Originally titled Paul Faber, Surgeon, and published in 1879, The Lady's Confession is the second book in the heart-searching trilogy about Thomas Wingfold, the Curate of Glaston (see post for Wednesday, September 17, 2008). It was edited by Michael Phillips and republished by Bethany House Publishers in 1986.
The Lady's Confession follows The Curate's Awakening with a theme of "awakening", salvation. We again meet Thomas and Helen Wingfold and the warm-hearted midgets, Joseph and Rachel Polworth, continuing to serve God in the places He has put them and to reach out to poor and needy hearts that are searching for a God to trust in. People throughout Glaston are being touched by the honest and humble ministry of Thomas Wingfold, curate. Out of a colorful array of characters step the hero and heroine that make the story: Paul Faber and Juliet Meredith.
Paul Faber, briefly introduced in The Curate's Awakening, is the likable town doctor of Glaston. He considers himself an athiest and prides himself on his "goodness" and "honor". He scoffs at the idea of an eternal God and holds to the idea that this life is all there is, and beyond is darkness. He goes about helping people in a kind and compassionate way, and feels secure in his own professed goodness--hardly realizing that it is just a cover for the dirt and darkness deep inside.
Then he meets the Lady Juliet Meredith, recently moved to the area of Glaston. She is rapturously beautiful, and yet no one knows anything about her. She originally claims belief in a God, yet her vague ideas cannot stand before Faber's seemingly reasonable ideas, and she soon comes to the point of doubting whether there really is a God at all. After Faber saves her life in a dramatic moment, he falls deeply in love with her. For a time she shuns him, but under his drawing influence and the continual breakdown of her theology, she comes to return his love, and they look forward to a life wrapped up in each other. But hidden deep in the recesses of Juliet's past is a secret that threatens to destroy this hope of happiness and ruin their future together.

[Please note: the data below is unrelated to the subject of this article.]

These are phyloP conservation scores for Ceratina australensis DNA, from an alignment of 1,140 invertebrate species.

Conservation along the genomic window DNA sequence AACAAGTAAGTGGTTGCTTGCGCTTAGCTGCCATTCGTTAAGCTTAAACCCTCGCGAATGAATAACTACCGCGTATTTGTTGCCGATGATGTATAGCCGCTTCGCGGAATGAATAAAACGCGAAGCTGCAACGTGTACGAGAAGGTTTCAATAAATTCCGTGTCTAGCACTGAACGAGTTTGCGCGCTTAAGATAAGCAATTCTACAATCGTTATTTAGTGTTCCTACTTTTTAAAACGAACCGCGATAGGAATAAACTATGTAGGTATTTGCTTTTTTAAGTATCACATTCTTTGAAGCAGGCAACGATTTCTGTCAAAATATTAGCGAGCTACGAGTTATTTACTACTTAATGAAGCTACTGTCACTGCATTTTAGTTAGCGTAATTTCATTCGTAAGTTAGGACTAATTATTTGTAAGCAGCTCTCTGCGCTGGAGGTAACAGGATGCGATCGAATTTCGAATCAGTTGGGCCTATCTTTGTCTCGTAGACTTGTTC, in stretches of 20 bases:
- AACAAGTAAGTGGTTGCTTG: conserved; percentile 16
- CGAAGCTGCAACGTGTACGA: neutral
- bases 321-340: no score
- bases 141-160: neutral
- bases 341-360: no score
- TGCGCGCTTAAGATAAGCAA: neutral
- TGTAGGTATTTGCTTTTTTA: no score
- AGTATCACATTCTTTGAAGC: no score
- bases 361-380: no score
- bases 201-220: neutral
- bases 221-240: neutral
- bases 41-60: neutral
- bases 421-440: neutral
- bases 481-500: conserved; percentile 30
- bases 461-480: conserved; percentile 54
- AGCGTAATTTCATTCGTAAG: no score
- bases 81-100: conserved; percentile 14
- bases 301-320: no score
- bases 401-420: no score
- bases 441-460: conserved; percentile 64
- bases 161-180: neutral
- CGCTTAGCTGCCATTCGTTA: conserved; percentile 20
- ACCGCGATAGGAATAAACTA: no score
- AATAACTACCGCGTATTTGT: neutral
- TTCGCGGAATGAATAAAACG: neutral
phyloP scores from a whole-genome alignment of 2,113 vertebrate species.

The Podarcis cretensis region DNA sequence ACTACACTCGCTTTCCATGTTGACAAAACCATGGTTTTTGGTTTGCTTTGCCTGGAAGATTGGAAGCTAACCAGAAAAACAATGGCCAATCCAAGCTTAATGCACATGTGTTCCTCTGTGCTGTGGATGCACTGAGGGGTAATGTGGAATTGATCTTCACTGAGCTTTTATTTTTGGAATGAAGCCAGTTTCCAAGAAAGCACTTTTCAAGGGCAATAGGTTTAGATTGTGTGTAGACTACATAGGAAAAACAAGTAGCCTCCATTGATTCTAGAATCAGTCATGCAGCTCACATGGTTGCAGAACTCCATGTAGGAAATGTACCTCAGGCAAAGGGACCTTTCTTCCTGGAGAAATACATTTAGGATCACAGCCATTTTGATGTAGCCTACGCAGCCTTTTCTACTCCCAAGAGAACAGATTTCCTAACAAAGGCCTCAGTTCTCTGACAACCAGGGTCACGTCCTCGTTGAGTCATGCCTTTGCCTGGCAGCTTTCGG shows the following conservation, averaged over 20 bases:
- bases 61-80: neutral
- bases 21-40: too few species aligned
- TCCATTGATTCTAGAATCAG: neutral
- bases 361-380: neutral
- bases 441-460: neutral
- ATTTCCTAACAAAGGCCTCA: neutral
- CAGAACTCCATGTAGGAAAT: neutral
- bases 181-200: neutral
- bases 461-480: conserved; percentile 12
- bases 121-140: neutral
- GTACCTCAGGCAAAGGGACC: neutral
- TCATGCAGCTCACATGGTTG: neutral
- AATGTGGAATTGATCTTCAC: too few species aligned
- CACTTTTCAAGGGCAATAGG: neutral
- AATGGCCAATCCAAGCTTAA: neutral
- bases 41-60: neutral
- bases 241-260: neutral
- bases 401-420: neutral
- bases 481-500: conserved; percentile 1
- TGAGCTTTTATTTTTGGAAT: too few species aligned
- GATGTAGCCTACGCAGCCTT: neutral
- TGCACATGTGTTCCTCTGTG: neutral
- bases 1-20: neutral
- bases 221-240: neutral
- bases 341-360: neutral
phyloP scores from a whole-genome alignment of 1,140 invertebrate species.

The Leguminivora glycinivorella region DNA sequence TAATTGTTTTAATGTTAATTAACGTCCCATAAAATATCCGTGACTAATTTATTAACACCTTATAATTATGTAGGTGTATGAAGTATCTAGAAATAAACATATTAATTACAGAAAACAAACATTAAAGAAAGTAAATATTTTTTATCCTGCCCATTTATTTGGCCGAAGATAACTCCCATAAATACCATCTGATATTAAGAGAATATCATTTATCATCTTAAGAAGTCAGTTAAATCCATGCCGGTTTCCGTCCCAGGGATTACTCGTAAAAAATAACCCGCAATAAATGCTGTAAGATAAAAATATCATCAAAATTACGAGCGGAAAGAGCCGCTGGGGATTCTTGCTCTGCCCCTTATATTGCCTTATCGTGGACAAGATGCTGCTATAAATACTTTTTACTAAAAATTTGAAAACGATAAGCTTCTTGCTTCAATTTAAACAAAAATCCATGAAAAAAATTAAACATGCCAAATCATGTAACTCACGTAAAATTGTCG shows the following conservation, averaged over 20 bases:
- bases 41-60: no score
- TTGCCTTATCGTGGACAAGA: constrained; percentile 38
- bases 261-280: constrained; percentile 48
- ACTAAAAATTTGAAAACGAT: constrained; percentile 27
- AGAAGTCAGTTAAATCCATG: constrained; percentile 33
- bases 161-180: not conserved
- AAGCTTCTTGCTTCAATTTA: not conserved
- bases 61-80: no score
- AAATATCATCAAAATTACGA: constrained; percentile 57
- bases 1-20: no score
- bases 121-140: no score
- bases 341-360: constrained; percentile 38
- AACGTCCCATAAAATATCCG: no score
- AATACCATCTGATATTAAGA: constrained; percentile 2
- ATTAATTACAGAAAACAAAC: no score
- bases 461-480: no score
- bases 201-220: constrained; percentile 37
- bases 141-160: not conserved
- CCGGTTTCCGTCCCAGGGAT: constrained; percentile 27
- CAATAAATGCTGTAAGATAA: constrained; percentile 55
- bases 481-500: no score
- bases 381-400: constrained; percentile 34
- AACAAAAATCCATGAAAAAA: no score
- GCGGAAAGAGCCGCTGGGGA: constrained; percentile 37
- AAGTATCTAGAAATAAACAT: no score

In a cleverly interwoven plot, we again see the work of the Lord upon doubting or self-sufficient lives, drawing them to Himself. There is no man who is sinless, and God often has to draw away our guise of "goodness" through events in our lives to reveal to us our dire need for Him and our destitution in ourselves. We see in Drake, Bevis, Dorothy, Faber, and Juliet, people not entirely unlike ourselves and are forced to consider with them what we really believe and where we really stand before God. We see, to use the words of the editor, Michael Phillips, that "in the end every person must make his own choice. Each man and woman stand before God in the silence and emptiness of their own heart and must choose whether they will say yes or no to Him."
I have to confess that I found this somewhat different reading than The Curate's Awakening. At first the plot seemed almost disjointed, but it comes together as it goes along. One has to take time to stop and think about what the author is saying throughout, and I suppose I will have to read it several times over again to get the full truth that is hidden in its pages. If you are desiring to grow in your walk with Christ and to learn to see Him as He really is, I would highly recommend The Lady's Confession. Curl up in a corner on a rainy day, turn on your brain, and be ready to enjoy and glean from another one of George MacDonald's masterful novels...